Sunday, May 22, 2016

Rain in the desert - Corona Arch, Utah


During my recent stay in Moab, Utah, most days were clear and sunny. But one day, a front was approaching from the west and rain threatened. We decided we better not be too ambitious in our hiking plans. Corona Arch is an easy 1.5-mile walk that takes you north up from the Colorado River. The parking lot and trailhead is below the railroad embankment off Utah Scenic Byway 279 (the Potash Road), about 10 miles west of the Utah 279/US 191 junction.
The trail goes through a culvert under the rail embankment and ascends steadily to the north. The light became softer and softer, giving the desert landscape pure colors and a softness not seen on the typical sunny days.
This notched arch is known as the Jeep Arch and can be accessed via the Culvert Canyon.
Corona Arch is a beauty, and you can walk right under it on the slickrock. We had a quick picnic and headed back down.
After midday, the rain began to fall heavily. We were surprised that the rock was not slippery. In this environment, there is very little clay in the sediment because almost all the rock consists of sandstone. Even the loose sand provides reasonably high friction on the rock slabs. If there was clay, it would be a slippery and dangerous mess.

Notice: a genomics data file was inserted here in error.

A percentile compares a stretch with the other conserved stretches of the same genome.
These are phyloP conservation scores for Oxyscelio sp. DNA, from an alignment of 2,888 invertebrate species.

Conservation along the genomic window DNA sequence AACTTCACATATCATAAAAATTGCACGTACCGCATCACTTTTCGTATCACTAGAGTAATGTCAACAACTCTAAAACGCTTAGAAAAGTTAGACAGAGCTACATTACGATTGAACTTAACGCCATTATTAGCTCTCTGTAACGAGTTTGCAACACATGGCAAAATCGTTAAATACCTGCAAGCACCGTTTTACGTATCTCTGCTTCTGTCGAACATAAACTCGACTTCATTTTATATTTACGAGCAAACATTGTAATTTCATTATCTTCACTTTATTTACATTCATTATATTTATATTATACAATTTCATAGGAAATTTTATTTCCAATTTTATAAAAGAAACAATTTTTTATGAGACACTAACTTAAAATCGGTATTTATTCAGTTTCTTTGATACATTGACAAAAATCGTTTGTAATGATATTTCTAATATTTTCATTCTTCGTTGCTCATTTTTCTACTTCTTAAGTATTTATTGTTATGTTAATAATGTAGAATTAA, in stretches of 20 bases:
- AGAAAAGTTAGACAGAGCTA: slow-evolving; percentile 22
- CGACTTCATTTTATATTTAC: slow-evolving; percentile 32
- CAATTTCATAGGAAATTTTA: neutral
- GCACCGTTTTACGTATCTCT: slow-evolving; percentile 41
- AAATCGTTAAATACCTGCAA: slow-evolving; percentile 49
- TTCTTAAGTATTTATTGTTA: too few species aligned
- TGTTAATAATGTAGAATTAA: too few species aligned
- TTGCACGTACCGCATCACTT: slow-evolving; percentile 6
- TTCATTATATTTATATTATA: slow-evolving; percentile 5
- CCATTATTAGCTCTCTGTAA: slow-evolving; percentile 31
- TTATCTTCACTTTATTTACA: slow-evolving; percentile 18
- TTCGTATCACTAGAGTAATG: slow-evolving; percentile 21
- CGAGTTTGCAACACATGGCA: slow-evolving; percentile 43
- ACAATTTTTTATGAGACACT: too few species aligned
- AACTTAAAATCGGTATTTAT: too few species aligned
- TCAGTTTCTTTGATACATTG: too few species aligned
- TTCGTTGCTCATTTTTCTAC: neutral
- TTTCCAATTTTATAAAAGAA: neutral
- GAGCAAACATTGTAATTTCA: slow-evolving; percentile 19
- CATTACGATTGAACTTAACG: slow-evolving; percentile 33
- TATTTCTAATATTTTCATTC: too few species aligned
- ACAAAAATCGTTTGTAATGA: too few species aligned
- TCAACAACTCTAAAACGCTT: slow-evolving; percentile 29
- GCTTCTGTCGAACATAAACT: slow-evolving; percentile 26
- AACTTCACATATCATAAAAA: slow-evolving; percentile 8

With the heavier rain, the slickrock shimmers in the soft light. In this scene, the Colorado River is in the distance.
We were concerned that we might not be able to pass through the culvert back to the parking lot, but the stream was barely flowing along the concrete trough.
I seldom have trouble finding my car; invariably, it is the smallest one in the parking lot. Hmm, gasoline must be cheap in the United States.

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